19. ^ "Loew tells Frings he won't be going to World Cup". www.nola.com. 20 January 2010. Retrieved 22 January 2010. 
  20. ^ "Norway upset adds to Germany's soccer woes". Deutsche Welle. Deutsche Presse-Agentur. 11 February 2009. Retrieved 9 October 2014. 
  21. ^ Matthias Arnhold (19 May 2011). "Torsten Frings – Goals in International Matches". Rec.Sport.Soccer Statistics Foundation. Retrieved 19 May 2011. 
  22. ^ Mike Ulmer (26 February 2013). "TFC Captain Torsten Frings Retires". Toronto FC. Retrieved 22 August 2016. 
  23. ^ a b c d "Toronto FC captain Torsten Frings announces retirement". CBC Sports. 26 February 2013. Retrieved 22 August 2016. 
  24. ^ a b Jeff Blair (6 March 2012). "TFC's Frings no slouch when it comes to international honours". The Globe and Mail. Retrieved 22 August 2016. 
  25. ^ Neil Davidson (22 March 2012). "With captain sidelined, Toronto FC looks to life without Torsten Frings". The Huffington Post. Retrieved 22 August 2016. 
  26. ^ a b Matthew Scianitti (19 March 2012). "Toronto FC not ready for big time just yet". The National Post. Retrieved 22 August 2016. 
  27. ^ a b John Molinaro (20 March 2012). "Toronto FC captain Frings out 4-6 weeks". Sportsnet. Retrieved 22 August 2016. 
  28. ^ a b "Torsten Frings will Jugendtrainer bei Werder werden". Die Welt (in German). 5 November 2011. Retrieved 1 October 2012. 
  29. ^ "Frings erhält Fußball-Lehrer-Lizenz des DFB" (in German). kicker. 30 March 2015. Retrieved 30 March 2015. 
  30. ^ a b c "Former Germany international Torsten Frings named Darmstadt head coach". ESPN FC. ESPN. PA Sport. 27 December 2016. Retrieved 30 December 2016. 
  31. ^ a b "Torsten Frings wird Trainer bei Darmstadt 98" (in German). Süddeutsche Zeitung. 27 December 2016. Retrieved 28 December 2016. 
  32. ^ a b c "SV Darmstadt 98". kicker.de (in German). kicker. Retrieved 29 December 2016. 
  33. ^ a b "SV Darmstadt 98". kicker.de (in German). kicker. Retrieved 28 January 2017. 
  34. ^ a b "Torsten Frings". werder.de. Retrieved 29 March 2009.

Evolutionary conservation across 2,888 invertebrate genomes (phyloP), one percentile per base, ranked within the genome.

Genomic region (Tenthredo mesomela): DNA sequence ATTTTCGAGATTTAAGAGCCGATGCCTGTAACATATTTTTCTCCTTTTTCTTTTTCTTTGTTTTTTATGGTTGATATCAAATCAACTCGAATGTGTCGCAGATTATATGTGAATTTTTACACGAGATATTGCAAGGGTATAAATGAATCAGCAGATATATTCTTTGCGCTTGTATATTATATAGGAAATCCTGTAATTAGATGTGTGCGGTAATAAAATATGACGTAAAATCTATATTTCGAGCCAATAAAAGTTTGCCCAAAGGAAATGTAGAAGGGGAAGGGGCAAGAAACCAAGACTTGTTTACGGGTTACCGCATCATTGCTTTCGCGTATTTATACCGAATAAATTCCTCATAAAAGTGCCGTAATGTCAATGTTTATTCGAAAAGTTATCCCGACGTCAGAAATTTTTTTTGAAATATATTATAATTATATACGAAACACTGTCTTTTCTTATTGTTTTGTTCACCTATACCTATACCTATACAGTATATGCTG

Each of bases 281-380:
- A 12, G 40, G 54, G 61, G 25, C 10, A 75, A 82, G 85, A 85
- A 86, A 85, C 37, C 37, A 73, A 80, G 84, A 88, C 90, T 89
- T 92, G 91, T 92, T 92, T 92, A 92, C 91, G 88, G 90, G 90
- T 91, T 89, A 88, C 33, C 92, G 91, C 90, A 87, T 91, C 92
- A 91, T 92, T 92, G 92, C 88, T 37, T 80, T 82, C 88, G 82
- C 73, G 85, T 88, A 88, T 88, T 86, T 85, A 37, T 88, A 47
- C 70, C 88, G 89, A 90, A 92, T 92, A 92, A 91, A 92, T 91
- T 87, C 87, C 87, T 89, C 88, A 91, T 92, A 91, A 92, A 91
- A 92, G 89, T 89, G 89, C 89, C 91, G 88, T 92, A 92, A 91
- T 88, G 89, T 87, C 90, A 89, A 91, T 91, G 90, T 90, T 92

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  39. ^ "Frings, Torsten". kicker.de (in German). kicker. Retrieved 8 August 2014. 
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  44. ^ a b "Torsten Frings" (in German). Fussballdaten.de. Retrieved 8 August 2014. 
  45. ^ "Torsten Frings" (in German). Fussballdaten.de. Retrieved 8 August 2014. 
  46. ^ "Torsten Frings" (in German). Fussballdaten.de. Retrieved 8 August 2014. 
  47. ^ "Torsten Frings" (in German). Fussballdaten.de. Retrieved 8 August 2014. 
  48. ^ "Torsten Frings" (in German). Fussballdaten.de. Retrieved 8 August 2014. 
  49. ^ "Frings, Torsten". kicker.de (in German). kicker. Retrieved 8 August 2014. 
  50. ^ "Frings, Torsten". kicker.de (in German). kicker. Retrieved 8 August 2014. 
  51. ^ "Frings, Torsten". kicker.de (in German). kicker. Retrieved 8 August 2014. 
  52. ^ "Torsten Frings". ESPN FC. ESPN. Retrieved 8 August 2014. 
  53. ^ "Torsten Frings". ESPN FC. ESPN. Retrieved 8 August 2014. 
  54. ^ "Impact draw Toronto FC in opening leg". Canadian Soccer Association. 2 May 2012. Retrieved 8 August 2014. 
  55. ^ "Toronto FC advances to Championship final". Canadian Soccer Association. 9 May 2012. Retrieved 8 August 2014. 
  56. ^ "ACC Recap: Late Lambe goal wins 4th straight title for TFC". Major League Soccer. 23 May 2012. Retrieved 8 August 2014. 
  57. ^ "Torsten Frings ist wieder Meister – in Kanada". Die Welt (in German). 24 May 2012. Retrieved 26 May 2012. 

External links[edit]